The short-acting beta-2 adrenoceptor agonists (β 2-agonists) , such as salbutamol, are effective bronchodilators used to treat asthma. They lack significant anti-inflammatory effect in vivo as well as on isolated alveolar macrophages even though they exhibit this effect on freshly isolated monocytes. The purpose of this study was to determine if this observation is related to a change in the expression and/or function of surface β 2-receptors during the differentiation of these cells to macrophages. Purified monocytes, cultured for 1-48 h were pre-treated with the β 2-agonists (salbutamol or procaterol) or PGE 2 before being stimulated with bacterial lipopolysaccharide (LPS). Subsequently, the amount of TNF-α (a typical inflammatory mediator) released over 24 h, as well as agonist-stimulated cAMP, were determined by enzyme immunoassays. Western blotting techniques were used to study the expression of the membrane β 2-receptor protein. Results showed that in freshly isolated human monocytes, both the β 2-agonists and PGE 2 significantly inhibited LPS-induced TNF-α release as well as increased intracellular cAMP. After culturing adherent monocytes for 24-48 h, the ability of the β 2-agonists to produce both effects was completely lost, whereas that of PGE 2 was essentially intact. Western blotting data showed a near complete loss of surface expression of β 2- receptors in cells cultured for ≥ 24 h. These results show that as human monocytes adhere to surfaces to begin differentiation into macrophages, they selectively lose their surface β 2-receptors and hence become insensitive to the anti-inflammatory effect of β 2-agonists. This may explain why β 2-agonists lack significant anti-inflammatory effect on alveolar macrophages or in clinical asthma.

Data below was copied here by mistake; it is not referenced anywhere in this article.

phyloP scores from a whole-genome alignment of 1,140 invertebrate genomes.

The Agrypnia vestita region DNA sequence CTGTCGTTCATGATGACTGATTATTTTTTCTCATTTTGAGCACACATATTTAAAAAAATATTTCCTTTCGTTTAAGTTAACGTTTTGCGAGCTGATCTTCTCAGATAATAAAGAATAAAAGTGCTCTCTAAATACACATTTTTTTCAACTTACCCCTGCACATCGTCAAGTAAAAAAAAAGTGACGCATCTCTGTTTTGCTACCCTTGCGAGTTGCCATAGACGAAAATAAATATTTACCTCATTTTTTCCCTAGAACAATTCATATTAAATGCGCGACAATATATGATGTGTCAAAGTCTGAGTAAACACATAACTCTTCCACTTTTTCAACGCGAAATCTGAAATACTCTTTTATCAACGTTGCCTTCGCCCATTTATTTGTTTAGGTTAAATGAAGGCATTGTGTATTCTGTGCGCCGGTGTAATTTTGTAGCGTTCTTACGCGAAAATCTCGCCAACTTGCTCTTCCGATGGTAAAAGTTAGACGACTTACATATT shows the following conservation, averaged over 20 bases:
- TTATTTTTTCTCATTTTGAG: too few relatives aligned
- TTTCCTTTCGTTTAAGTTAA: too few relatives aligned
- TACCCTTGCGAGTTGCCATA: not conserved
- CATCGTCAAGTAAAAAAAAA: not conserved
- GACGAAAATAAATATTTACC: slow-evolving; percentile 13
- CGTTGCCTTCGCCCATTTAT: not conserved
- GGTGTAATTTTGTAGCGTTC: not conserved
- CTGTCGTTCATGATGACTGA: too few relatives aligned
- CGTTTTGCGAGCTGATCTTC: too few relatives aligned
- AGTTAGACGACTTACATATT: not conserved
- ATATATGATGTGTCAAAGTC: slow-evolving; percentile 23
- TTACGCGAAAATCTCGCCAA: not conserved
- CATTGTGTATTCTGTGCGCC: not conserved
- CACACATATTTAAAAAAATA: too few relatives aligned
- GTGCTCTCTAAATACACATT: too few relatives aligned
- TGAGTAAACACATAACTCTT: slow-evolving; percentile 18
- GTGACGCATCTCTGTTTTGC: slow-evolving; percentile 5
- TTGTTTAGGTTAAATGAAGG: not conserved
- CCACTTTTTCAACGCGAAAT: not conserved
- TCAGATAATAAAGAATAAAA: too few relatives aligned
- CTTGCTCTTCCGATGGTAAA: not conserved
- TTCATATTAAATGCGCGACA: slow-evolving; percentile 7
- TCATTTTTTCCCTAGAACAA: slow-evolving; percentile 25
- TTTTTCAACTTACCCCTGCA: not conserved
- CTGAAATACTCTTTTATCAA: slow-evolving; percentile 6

- β -adrenoceptors
- β -agonists